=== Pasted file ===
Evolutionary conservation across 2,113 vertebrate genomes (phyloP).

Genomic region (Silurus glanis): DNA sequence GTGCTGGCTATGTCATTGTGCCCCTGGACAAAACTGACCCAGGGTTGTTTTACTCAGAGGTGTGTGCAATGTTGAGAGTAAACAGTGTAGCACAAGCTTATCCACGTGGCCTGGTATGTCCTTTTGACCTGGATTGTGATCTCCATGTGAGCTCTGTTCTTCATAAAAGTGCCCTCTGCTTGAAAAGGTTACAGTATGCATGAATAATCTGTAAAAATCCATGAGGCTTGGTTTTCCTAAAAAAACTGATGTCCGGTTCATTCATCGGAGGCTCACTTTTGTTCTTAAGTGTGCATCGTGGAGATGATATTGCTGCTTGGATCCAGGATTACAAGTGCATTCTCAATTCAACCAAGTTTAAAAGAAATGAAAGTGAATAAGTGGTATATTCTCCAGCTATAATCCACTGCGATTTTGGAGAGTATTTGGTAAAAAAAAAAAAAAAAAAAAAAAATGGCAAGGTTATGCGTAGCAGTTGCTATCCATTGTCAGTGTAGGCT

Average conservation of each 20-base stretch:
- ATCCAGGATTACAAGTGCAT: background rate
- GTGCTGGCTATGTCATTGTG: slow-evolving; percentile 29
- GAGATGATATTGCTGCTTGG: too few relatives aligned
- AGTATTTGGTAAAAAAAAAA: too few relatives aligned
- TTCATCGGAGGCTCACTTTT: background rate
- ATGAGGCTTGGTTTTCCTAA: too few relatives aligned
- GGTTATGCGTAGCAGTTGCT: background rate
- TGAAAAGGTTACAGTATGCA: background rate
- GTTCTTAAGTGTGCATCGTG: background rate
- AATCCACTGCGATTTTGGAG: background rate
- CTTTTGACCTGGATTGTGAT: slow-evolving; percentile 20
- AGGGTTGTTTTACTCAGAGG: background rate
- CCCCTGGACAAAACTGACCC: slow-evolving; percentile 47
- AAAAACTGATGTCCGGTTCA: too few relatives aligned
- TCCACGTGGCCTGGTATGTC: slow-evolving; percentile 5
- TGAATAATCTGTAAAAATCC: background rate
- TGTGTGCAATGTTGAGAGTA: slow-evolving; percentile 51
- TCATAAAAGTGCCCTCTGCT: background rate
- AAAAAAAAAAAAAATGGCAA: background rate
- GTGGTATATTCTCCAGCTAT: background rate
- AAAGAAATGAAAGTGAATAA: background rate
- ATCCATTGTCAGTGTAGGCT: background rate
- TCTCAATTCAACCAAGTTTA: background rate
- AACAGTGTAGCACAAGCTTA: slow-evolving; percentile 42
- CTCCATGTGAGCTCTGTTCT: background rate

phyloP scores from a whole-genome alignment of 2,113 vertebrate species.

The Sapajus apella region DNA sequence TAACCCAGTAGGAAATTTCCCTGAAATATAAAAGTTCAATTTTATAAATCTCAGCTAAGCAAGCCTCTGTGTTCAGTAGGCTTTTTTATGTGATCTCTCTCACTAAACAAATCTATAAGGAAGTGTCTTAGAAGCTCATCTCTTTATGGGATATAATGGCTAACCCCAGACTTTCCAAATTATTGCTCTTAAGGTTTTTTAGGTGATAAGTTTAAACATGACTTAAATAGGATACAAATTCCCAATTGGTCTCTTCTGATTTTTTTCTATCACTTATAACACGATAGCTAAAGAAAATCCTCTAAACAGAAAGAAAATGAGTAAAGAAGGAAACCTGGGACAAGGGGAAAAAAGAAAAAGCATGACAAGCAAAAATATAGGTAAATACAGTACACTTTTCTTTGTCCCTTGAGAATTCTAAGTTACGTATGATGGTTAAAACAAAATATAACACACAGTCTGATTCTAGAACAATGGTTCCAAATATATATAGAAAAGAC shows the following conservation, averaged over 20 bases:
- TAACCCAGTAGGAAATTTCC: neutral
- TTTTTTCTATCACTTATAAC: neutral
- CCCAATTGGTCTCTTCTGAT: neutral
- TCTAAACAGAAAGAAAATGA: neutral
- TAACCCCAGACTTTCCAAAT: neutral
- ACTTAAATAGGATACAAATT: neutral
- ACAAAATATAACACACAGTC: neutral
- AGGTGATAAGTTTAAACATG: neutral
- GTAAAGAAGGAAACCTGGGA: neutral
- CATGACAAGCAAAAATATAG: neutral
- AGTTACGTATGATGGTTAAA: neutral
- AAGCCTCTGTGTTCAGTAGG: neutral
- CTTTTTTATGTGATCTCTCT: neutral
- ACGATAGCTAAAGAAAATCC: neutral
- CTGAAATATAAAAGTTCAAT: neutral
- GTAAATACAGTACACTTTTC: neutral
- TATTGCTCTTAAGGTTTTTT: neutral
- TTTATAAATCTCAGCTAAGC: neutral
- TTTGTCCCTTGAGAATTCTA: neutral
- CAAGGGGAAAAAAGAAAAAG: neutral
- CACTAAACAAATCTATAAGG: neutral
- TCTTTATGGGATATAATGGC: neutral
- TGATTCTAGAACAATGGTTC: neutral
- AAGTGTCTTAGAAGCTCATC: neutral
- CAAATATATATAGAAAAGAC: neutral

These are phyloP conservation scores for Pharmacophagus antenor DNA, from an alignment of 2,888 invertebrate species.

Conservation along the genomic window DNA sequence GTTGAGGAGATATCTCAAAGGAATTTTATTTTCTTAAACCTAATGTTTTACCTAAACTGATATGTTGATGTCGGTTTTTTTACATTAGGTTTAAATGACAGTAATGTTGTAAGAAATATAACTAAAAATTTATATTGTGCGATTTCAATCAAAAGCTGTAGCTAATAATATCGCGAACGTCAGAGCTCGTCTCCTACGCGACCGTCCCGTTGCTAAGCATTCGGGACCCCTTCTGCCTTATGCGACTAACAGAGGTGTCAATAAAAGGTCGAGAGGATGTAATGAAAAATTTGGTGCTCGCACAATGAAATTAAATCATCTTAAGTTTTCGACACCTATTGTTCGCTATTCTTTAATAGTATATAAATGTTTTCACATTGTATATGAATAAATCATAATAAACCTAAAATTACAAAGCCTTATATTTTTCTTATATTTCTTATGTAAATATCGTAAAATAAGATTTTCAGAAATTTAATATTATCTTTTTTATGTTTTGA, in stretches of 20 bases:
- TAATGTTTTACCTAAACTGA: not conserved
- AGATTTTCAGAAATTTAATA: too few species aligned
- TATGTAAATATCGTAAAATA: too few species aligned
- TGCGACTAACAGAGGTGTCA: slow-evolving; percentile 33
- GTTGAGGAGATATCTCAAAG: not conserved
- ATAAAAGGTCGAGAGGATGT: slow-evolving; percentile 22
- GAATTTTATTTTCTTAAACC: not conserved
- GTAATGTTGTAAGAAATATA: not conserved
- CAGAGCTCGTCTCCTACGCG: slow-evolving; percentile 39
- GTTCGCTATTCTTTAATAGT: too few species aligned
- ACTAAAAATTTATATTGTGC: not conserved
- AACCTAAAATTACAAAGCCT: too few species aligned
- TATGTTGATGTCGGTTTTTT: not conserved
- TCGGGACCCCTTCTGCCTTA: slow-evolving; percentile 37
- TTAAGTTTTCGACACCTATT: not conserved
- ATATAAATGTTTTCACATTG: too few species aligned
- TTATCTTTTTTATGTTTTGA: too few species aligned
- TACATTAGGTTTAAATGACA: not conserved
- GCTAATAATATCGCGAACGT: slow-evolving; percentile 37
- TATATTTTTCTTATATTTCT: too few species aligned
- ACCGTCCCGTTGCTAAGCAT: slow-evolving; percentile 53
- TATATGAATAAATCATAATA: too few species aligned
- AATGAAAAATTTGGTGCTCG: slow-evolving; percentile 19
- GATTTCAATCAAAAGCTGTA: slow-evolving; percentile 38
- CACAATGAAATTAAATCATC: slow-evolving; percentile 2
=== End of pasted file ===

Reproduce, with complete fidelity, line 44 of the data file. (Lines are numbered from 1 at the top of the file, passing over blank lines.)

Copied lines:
- ACGATAGCTAAAGAAAATCC: neutral